Waste 7: Transportation
What Causes Transportation Waste?
How to Identify Transportation Waste
Waste 8: Underutilized Employees
What Causes Underutilized Employees Waste?
How to Identify Underutilized Employees Waste
Waste 9: Behavior
How to Identify Behavior Waste
Summary
References

Waste Quantification: Learning to Measure
In a Nutshell
Overview
Background
Measurement Systems Theory
Lean Performance Measurement
From Lean Production to the Lean Enterprise
Assessing Your Current Measurement System
Technical Attributes of Lean Measures
Technical Attributes of Good Measures
Lean Production Measurement Process
Evaluating Your Lean Measures Technical Characteristics
Policy Deployment Model
Ensuring Success of the Model in a Lean Environment
Technical Aspects of Lean Measures
Behavioral Attributes Associated with Lean Measures
Cultural Attributes Associated with Lean Measures
Performance Measurement and Lean Production Processes
Measurement Visibility
Measurement Relationships
Single Source of Measurement Information
Measurement Systems Practice
Why Measure
Types of Measures
Measures and the Supplier–Customer Relationship
Lean Measures Versus Non-Lean Measures
How Lean is Your Current Measurement System
Critical Components of the Lean Measurement System
Selecting New Lean Measures
Measuring Performance Over Time
Summary

Lean Concepts, Tools, and Methods
Overview
Traditional Organization Operational Philosophy
Lean Operational Philosophy
Lean Management Concepts
Waste
Value-Added Activities
No-Value-Added Activities
Business-Value-Added Activities
Waste Identification
Waste Elimination
Value Stream
Value Stream Management
Continuous Flow
Pull Systems
Point of Use Storage
Quality at the Source
Just-in-Time
Kaizen
5M’s: Materials, Machines, Manpower, Methods, And Measurements
Key Process Input Variables
Key Process Output Variables
Lean Tools
5S Workplace Organization and Standardization
Just the Facts
5S Means Action
Common Omissions when Implementing 5S
Overall Equipment Effectiveness
Just the Facts
How to Use OEE
Applying OEE in Nonmanufacturing Environments
Mistake Proofing
Just the Facts
How to Use Mistake Proofing
Cellular Manufacturing
Just the Facts
How to Create Manufacturing Cells
Kanban
Just the Facts
How to Use Kanban
Value Stream Mapping
Just the Facts
Managing With Maps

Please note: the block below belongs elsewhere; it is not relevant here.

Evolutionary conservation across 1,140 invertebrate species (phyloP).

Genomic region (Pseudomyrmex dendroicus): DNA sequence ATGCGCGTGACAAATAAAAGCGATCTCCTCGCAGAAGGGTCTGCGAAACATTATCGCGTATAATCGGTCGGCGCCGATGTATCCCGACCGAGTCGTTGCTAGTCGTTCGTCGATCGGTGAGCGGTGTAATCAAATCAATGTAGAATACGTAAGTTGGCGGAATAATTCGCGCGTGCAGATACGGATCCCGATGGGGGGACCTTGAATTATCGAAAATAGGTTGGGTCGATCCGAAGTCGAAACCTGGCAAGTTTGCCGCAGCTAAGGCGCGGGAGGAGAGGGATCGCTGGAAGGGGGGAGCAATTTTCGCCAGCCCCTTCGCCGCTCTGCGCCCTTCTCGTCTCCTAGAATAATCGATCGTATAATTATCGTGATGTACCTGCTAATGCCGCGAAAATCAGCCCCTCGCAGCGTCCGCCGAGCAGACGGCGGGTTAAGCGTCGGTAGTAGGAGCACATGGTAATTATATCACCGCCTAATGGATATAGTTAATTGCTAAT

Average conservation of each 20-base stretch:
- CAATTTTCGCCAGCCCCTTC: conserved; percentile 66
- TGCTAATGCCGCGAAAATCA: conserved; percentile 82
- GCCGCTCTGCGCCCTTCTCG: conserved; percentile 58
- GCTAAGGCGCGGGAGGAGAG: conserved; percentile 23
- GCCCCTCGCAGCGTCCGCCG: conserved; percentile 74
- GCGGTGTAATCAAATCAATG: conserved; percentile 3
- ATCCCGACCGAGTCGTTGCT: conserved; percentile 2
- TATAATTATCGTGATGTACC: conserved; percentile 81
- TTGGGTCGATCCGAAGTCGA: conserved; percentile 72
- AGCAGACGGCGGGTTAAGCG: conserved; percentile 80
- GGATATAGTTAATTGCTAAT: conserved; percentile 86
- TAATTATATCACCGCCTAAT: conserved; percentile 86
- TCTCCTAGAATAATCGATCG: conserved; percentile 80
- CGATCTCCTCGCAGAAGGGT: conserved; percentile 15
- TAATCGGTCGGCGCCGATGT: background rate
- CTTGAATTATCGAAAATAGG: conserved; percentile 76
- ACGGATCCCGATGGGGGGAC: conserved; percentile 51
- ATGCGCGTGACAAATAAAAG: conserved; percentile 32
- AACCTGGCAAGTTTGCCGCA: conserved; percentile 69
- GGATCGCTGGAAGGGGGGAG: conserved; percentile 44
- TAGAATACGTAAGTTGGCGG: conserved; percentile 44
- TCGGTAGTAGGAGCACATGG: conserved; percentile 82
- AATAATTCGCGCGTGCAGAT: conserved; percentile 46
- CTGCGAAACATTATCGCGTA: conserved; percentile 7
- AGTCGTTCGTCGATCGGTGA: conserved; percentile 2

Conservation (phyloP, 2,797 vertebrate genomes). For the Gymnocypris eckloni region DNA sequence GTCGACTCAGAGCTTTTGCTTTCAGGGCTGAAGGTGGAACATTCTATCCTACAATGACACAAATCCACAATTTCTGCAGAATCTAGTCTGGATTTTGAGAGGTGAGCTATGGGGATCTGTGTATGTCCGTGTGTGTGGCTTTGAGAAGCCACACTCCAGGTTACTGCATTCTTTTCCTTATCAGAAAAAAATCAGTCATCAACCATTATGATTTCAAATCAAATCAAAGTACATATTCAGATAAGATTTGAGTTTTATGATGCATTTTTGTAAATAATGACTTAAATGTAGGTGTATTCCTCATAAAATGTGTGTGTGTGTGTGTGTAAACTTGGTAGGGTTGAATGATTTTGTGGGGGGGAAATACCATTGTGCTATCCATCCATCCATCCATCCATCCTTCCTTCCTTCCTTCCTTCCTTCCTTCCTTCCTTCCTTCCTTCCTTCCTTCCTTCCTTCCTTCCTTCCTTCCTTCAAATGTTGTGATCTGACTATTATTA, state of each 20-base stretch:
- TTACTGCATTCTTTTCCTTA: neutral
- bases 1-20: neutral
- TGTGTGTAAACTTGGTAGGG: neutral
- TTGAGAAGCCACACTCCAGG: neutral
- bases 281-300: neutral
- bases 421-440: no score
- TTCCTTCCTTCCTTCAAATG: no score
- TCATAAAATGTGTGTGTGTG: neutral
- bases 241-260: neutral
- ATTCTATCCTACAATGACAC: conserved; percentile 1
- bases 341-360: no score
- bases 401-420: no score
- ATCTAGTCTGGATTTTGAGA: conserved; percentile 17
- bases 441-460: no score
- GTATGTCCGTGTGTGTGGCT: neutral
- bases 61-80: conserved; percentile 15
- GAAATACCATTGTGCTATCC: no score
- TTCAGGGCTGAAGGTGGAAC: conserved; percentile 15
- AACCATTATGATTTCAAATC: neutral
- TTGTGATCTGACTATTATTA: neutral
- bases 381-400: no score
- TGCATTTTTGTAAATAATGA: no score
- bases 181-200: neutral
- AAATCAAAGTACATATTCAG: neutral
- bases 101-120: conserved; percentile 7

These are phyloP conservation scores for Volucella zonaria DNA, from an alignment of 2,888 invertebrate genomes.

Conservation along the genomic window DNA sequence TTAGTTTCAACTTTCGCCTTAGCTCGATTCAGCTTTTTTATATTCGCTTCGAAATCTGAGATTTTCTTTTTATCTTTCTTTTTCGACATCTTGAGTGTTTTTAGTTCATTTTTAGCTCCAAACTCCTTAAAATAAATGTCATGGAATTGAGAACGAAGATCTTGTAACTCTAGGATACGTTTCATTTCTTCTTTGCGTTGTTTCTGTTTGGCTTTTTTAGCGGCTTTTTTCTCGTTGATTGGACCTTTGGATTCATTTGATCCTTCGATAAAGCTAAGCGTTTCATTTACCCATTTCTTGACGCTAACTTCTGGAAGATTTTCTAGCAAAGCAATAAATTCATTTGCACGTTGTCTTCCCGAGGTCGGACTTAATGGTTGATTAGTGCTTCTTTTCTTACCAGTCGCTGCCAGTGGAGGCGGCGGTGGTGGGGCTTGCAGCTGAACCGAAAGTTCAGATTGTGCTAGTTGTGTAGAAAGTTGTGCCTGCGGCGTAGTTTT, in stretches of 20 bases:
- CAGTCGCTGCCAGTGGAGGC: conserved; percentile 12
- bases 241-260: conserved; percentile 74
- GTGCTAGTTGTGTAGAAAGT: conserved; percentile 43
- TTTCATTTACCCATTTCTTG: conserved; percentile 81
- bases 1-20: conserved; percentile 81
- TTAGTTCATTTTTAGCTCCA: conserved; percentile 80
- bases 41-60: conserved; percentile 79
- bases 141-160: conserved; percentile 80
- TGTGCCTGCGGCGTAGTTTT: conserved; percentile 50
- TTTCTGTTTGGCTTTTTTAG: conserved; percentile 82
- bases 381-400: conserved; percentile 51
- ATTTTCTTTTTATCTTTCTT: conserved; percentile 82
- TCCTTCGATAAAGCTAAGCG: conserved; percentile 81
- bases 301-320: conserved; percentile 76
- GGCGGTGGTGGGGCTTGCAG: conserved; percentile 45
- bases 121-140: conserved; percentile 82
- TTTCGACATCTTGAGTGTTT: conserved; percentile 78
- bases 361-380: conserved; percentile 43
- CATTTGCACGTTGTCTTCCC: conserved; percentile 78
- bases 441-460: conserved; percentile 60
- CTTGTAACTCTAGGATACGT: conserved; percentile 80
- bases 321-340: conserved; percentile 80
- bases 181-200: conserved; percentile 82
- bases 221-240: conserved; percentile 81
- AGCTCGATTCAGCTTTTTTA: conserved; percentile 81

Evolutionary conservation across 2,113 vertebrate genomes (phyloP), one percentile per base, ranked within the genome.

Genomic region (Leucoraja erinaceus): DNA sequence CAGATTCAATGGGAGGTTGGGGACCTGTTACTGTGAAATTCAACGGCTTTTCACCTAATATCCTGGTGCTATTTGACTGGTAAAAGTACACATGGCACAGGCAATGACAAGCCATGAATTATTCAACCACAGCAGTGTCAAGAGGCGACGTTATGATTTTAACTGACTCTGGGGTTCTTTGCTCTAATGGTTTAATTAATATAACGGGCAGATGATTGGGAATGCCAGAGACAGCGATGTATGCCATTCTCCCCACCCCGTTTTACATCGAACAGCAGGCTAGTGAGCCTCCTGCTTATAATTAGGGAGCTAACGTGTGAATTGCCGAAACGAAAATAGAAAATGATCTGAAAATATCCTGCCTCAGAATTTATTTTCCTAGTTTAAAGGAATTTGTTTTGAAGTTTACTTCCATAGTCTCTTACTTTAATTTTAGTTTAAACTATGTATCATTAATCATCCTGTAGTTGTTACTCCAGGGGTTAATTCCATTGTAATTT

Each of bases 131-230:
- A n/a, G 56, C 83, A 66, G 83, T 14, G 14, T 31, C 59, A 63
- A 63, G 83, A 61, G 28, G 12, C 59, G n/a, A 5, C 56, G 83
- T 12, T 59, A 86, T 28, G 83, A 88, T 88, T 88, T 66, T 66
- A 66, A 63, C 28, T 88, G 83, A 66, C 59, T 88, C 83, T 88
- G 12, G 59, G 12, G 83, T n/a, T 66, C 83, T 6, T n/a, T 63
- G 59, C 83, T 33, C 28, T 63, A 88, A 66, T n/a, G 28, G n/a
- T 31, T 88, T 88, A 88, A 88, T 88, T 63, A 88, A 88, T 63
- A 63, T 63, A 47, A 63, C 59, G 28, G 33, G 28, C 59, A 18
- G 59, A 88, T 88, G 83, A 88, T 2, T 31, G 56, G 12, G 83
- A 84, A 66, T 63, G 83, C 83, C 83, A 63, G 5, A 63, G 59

Visual Controls
Just the Facts
How to Use Visual Controls
The Power of Lean Concepts and Lean Tools
Composite U-Cell Case Study
Lean Six Sigma Concepts and Tools Used Summary
References

Three Faces of Change: Kaizen, Kaikaku, and Kakushin
In a Nutshell
Introduction
Resistance to Change
Fear of the Unknown
Measurement Systems
Beliefs
Overcoming Resistance to Change
Leaving Old Beliefs Behind
Considering New Possibilities
Emergence of Lean Six Sigma
Three Faces of Change
Kaizen: Continuous Improvement
Kaizen and you Method
Kaizen for Process Troubleshooting
Step 1: Go to Gemba
Step 2: Conduct Gembutsu
Step 3: Take Temporary Countermeasures on the Spot
Step 4: Find Root Causes
Step 5: Standardize to Prevent Recurrence
Kaizen Teams
Possible Target Areas for Kaizen Teams
Preparing for Kaizen
Team Member’s Roles in Kaizen
Overcoming Obstacles During Kaizen
Kaikaku: Transformation of Mind
How do We Recognize Kaikaku (Transformation of Mind)?
Kaikaku in Cell Design
Kaikaku in Facility Layouts
Kakushin (Innovation)
The 20–20 Innovation Process
Summary
References

Lean Thinking 101
In a Nutshell
Overview
Origins of Lean Thinking
Dell Lean Thinking Journey
Ebay Way to Lean Thinking
Microsoft Weighs in
Basic Values and Principles of Lean Thinking
Dreaming About Perfection
Apple and Perfection
Basic Principles of Lean
Add Nothing But Value (Eliminate Waste)
Center on the People Who Add Value
Flow Value from Demand (Delay Commitment)
Optimize Across Organizations
References

Integrating Lean Management with DMAIC/DMADV
In a Nutshell
Overview
Goals of Lean Management
Goals of DMAIC/DMADV Lean Management Systems
DMAIC Process Clarified…
Recap of How DMAIC Works
Dmadv Process Clarified for LMS
Overview of How Dmadv Works in LMS
Comparing DMAIC and DMADV-LMS*
Integrating Lean with DMAIC/DMADV
Lean DMADV-LMS Framework
Need for Tollgate Road Maps
DMADV-LMS Tollgate Road Map
Root Cause Analysis and Lean Management
Groups of Lean Management System–Related Root Cause Analysis Tools
Summary
Reference

Integrating Lean and Theory of Constraints
In a Nutshell
Overview
Definition of Constraint
Comparing Lean and Theory of Constraints
Achieving Lean Effectiveness with Theory of Constraints
Tips for Lean–Theory of Constraints Projects
Theory of Constraints Critical Chain Project Management and Little’s Law
Integrating Lean and Six Sigma Under Theory of Constraints Example
Summary

Lean Management System: Organizational Master Plan
In a Nutshell

Overview
Phase I: Evaluate the Lean Management System Methodology
Activity 1: Starting the Interest in Lean Management Systems